But after the establishment of AACM and Su Ra moving along to greener pastures, the next crop of players seemed to have all aped roughly the same approach to collective improv. Of course, the argument might be made that given the nature of the form – or lack there of – a great deal of variety is just about impossible in the first place. But after getting an earful of ten albums with the same general bent, there doesn’t seem to be any great reason to soldier on.
That’s not to say Air, a group initially bringing together Henry Threadgill, Fred Hopkins and Steve McCall, is void of worth. On the contrary – the group displays a wealth of restraint and adept listen skills over the course of its second album, the 1976 Air Raid.
Comprising just four tracks, each first penned by Threadgill, the trio finds itself in a variety of different settings, in terms of moods as opposed to styles or genres.
Being familiar with any of these player’s catalogs, before or after this, isn’t going to serve as proper preparation for “Midnight Sun.” The song isn’t too far removed from the rest of the work here, but there’s a feeling as worked up by the rhythm section that isn’t found elsewhere. It’s not an inorganic vibe, but certainly tied to the time during which the album was recorded. Technology didn’t overtake this effort – or anything else Air recorded.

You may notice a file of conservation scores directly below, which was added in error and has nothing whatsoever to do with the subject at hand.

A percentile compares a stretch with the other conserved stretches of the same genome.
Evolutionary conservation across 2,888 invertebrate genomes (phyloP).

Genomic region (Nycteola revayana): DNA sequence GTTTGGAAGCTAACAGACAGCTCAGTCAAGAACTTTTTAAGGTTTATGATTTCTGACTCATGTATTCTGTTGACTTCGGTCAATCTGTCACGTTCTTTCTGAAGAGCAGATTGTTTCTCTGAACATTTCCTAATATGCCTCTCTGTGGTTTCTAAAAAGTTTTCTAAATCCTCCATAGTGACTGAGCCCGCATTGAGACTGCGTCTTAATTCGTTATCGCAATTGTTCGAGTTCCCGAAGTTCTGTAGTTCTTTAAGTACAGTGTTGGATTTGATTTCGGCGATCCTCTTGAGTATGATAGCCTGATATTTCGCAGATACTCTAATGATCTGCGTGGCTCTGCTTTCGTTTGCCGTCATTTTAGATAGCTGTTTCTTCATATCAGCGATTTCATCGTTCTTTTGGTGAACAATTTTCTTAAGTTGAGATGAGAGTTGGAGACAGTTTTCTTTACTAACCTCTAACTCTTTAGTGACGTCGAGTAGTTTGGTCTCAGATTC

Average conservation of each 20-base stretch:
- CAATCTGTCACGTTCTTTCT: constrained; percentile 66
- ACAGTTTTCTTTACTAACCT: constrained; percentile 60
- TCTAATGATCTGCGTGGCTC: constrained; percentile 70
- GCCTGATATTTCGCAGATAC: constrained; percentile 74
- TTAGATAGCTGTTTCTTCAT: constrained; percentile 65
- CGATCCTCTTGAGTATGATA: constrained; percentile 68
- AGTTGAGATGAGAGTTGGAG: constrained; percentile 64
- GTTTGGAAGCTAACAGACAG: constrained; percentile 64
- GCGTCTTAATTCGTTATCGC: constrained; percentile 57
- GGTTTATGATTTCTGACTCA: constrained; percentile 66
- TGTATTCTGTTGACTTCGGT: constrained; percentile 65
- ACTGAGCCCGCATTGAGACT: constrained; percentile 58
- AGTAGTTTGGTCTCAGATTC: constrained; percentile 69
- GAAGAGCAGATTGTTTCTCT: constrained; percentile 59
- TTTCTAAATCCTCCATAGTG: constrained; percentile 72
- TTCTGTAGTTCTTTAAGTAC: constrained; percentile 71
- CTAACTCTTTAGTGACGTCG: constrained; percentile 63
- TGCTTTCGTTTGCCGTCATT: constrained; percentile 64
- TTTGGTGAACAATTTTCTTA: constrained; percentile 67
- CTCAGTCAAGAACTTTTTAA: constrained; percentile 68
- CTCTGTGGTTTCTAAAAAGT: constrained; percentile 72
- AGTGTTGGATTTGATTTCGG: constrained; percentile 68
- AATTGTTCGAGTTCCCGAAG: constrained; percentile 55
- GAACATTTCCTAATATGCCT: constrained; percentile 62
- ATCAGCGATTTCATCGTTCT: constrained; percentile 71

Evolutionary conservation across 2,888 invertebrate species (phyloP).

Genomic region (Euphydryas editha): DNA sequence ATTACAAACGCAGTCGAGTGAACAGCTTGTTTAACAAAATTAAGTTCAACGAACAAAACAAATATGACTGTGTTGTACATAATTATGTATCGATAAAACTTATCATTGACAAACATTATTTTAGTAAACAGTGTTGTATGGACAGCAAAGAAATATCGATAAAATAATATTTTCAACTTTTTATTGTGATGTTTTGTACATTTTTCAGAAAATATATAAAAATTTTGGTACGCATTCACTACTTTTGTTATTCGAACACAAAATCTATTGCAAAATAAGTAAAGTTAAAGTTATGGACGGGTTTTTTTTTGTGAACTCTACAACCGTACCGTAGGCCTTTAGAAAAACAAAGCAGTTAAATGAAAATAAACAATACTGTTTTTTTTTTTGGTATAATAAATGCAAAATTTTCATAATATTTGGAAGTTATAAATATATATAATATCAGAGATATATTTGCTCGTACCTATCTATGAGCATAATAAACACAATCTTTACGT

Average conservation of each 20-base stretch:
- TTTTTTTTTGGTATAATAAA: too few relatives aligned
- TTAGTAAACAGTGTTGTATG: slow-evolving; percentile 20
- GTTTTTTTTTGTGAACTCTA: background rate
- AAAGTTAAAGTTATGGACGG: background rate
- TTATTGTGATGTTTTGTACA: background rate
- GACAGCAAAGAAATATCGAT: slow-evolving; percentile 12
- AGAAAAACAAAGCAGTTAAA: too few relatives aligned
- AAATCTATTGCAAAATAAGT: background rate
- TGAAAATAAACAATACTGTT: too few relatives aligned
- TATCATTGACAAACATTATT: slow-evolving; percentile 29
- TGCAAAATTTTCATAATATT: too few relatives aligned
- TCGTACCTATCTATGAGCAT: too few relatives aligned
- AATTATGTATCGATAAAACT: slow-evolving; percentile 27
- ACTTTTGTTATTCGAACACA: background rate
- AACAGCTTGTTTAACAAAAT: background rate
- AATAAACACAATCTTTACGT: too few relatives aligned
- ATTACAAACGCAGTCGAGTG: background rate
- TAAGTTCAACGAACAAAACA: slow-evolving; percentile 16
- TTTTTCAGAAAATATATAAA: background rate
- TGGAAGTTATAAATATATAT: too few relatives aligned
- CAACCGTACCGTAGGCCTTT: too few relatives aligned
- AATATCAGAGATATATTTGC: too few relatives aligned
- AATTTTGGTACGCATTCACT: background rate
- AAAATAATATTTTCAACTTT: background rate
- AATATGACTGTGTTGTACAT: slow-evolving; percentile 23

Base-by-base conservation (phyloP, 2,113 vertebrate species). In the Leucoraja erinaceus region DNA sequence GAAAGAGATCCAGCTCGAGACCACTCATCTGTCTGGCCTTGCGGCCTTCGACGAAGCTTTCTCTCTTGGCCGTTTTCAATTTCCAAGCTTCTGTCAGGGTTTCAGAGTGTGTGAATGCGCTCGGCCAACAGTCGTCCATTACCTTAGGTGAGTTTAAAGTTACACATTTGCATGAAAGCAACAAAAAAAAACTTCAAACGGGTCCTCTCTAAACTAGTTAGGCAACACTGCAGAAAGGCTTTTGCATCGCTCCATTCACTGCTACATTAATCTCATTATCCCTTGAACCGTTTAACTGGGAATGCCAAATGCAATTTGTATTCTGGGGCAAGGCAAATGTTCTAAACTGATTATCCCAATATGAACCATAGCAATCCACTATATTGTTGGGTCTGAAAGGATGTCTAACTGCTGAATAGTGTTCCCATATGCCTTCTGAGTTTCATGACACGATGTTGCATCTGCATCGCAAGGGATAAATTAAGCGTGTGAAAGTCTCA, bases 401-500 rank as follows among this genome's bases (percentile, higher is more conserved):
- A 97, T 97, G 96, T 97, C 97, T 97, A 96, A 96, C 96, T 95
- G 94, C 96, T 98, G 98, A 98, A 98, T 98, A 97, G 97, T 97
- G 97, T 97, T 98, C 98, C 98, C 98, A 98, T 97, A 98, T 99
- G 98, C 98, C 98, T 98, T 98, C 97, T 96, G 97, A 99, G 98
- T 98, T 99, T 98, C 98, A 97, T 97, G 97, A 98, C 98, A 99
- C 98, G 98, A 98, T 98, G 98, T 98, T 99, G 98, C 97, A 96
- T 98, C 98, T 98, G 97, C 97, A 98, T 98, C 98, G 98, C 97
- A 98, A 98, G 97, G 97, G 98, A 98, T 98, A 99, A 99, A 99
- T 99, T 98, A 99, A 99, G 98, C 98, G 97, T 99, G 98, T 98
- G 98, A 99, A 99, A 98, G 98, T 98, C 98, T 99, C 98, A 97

The sixteen minute “Release” works just as its title insinuates. After that “Midnight Sun” excursion, this track finds Threadgill picking up a flute and working it over top a shambolic drums and rambling bass. With the song taking so long to develop one would figure that some sort of groove, or at least a sublime jam would result. But as each successive player takes a solo, it becomes increasingly clear that his particular stab at improvisation isn’t gonna be all that successful.
But the genre as a whole and in Chicago specifically just seems like a tremendous crap shoot. Granted, there was and is still a great deal of experimentation there, but it sounds like failure a bit too frequently. And that’s really a bummer when one expects Roscoe Mitchell every time out.